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The physiological systems that control the fluidity of blood are both complex and elegant. Blood must remain fluid within the vasculature and yet clot quickly when exposed to subendothelial surfaces at sites of vascular injury. When intravascular thrombi form, rapid activation of the fibrinolytic system restores fluidity. Under normal circumstances, a delicate balance between coagulation and fibrinolysis prevents both thrombosis and hemorrhages. Alteration of this balance in favor of coagulation results in thrombosis.


Composed of platelet aggregates, fibrin, and trapped red blood cells, thrombi can form in arteries or veins. Because of the predominance of platelets and fibrin in thrombi, anti-thrombotic drugs used to treat thrombosis include antiplatelet drugs, which inhibit platelet activation or aggregation, anticoagulants, which attenuate fibrin formation, and fibrinolytic agents, which degrade fibrin. These agents have very different mechanisms of action, but because they target key steps in clot formation, all anti-thrombotic drugs increase the risk of bleeding. With these drugs, toxicity typically represents an extension of the therapeutic effects. The more potent the agent, the greater the risk of bleeding.


This chapter reviews the agents commonly used for controlling blood fluidity, including:


  • The parenteral anticoagulant heparin and its derivatives, which activate a natural inhibitor of coagulant proteases

  • The coumarin anticoagulants, which block multiple steps in the coagulation cascade

  • Fibrinolytic agents, which degrade thrombi

  • Antiplatelet agents, including aspirin, thienopyridines, and glycoprotein (GP) IIb/IIIa inhibitors


In addition, some of the newer anti-thrombotic drugs in advanced stages of development also are described.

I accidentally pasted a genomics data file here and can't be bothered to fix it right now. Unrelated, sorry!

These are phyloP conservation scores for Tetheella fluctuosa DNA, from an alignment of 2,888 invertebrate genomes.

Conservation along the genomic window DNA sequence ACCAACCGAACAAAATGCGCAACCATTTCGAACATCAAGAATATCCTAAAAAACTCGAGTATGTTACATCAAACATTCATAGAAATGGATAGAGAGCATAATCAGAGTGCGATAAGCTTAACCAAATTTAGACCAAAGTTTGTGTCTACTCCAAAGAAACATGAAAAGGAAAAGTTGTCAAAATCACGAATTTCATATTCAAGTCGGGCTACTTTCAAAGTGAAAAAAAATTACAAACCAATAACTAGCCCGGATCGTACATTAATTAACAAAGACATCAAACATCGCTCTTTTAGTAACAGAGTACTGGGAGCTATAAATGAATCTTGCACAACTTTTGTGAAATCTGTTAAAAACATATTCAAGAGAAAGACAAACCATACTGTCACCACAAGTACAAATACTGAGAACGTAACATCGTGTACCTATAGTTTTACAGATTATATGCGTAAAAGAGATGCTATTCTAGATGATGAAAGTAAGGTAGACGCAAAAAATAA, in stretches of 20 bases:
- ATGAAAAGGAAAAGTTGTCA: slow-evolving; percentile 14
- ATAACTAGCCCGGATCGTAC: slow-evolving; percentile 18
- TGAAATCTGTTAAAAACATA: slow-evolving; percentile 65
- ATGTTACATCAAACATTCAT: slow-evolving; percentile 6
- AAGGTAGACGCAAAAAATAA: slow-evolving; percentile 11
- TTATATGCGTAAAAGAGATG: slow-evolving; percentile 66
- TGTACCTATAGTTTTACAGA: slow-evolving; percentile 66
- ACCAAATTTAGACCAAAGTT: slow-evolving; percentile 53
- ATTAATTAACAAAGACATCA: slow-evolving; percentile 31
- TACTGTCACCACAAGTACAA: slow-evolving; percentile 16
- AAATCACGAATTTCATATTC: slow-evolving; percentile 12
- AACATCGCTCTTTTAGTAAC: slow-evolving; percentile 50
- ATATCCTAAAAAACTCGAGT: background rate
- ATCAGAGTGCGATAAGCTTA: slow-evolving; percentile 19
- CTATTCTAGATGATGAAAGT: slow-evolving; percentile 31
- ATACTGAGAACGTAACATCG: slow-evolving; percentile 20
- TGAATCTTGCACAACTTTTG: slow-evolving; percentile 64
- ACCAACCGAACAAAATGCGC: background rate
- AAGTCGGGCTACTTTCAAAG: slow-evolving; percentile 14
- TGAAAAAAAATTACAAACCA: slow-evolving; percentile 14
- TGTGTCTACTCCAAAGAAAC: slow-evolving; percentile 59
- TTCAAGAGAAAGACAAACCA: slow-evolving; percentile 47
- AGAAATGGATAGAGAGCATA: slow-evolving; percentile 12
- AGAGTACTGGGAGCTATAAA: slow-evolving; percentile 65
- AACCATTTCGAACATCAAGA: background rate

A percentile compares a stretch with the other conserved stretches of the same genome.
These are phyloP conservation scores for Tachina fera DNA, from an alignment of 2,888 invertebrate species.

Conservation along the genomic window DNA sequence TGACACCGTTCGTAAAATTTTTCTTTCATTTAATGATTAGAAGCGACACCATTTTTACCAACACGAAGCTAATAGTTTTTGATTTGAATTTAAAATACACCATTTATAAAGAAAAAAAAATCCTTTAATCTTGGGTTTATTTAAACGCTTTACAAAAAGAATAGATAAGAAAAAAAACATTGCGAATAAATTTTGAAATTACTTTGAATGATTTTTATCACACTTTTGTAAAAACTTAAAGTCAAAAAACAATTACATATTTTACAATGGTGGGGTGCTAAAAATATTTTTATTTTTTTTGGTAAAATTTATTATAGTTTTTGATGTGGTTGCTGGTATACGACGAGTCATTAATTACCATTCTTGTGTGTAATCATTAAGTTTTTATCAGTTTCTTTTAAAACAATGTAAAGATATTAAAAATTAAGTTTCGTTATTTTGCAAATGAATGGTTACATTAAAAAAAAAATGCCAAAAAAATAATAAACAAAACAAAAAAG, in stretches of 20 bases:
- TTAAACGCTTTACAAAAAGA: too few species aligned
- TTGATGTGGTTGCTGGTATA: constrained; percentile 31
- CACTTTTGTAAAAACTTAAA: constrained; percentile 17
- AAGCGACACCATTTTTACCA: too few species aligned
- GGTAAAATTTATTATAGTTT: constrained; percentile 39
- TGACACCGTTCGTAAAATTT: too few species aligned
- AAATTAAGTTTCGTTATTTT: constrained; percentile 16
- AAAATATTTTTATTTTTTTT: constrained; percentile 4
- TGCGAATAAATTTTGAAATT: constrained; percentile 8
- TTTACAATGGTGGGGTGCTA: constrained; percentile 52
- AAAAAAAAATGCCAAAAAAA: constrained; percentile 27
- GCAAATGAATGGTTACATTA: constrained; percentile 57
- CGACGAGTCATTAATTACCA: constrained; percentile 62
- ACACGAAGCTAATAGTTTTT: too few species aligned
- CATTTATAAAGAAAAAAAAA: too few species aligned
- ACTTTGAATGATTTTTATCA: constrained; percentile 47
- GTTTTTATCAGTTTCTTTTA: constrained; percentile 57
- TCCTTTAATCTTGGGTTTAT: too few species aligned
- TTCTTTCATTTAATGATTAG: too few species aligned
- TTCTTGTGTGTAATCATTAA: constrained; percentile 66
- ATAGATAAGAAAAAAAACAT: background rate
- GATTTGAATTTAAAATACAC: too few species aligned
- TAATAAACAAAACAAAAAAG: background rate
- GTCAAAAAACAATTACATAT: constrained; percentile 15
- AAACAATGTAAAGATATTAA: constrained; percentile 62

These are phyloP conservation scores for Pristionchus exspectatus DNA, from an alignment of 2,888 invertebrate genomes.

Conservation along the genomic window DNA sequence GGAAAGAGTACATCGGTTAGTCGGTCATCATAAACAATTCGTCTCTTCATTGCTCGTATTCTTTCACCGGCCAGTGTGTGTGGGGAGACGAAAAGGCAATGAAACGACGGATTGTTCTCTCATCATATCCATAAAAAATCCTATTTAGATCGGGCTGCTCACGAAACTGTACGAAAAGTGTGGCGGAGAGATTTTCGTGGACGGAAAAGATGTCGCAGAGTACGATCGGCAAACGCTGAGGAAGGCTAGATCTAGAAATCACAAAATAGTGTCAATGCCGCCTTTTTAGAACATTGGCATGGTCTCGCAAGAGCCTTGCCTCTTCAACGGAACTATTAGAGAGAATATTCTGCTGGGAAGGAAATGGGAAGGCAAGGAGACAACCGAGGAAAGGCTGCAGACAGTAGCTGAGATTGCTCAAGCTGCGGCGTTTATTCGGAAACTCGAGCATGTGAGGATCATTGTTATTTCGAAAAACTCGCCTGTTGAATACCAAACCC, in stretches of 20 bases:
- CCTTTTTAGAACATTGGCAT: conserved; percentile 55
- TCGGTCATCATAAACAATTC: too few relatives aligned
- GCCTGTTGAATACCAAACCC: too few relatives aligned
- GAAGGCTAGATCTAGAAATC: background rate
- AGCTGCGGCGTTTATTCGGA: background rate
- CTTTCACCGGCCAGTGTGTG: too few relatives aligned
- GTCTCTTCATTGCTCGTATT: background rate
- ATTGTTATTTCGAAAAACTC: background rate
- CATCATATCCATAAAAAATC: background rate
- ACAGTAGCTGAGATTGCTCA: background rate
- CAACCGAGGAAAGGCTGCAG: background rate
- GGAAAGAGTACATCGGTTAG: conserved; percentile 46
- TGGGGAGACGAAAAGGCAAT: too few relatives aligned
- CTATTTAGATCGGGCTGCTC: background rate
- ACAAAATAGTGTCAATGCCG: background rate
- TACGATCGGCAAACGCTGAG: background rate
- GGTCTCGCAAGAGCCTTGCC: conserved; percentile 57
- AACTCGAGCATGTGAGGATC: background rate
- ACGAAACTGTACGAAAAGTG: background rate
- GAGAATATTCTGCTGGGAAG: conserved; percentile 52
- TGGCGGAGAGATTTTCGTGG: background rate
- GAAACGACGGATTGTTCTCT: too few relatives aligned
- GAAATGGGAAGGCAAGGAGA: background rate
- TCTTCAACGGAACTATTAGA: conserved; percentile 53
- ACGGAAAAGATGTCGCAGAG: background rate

Hemostasis is the cessation of blood loss from a damaged vessel. Platelets first adhere to macromolecules in the subendothelial regions of the injured blood vessel, where they become activated. Adherent platelets release substances that activate nearby platelets, thereby recruiting them to the site of injury. Activated platelets then aggregate to form the primary hemostatic plug.


In addition to triggering platelet adhesion and activation, vessel wall injury also exposes tissue factor (TF), which initiates the coagulation system. Platelets support and enhance activation of the coagulation system by providing a surface onto which clotting factors assemble and by releasing stored clotting factors. This results in a burst of thrombin (factor IIa) generation. Thrombin then converts fibrinogen to fibrin, which reinforces the platelet aggregate and anchors it to the vessel wall. In addition, because it serves as a potent platelet agonist, thrombin also amplifies platelet activation and aggregation.


Later, as wound healing occurs, the platelet aggregates and fibrin clots are degraded. The processes of platelet aggregation and blood coagulation are summarized in Figures 30–1 and 30–2 (see also the animation on this book's website). The pathway of clot removal, fibrinolysis, is shown in Figure 30–3, along with sites of action of fibrinolytic agents.

Figure 30–1.

Platelet adhesion and aggregation. GPIa/IIa and GPIb are platelet receptors ...

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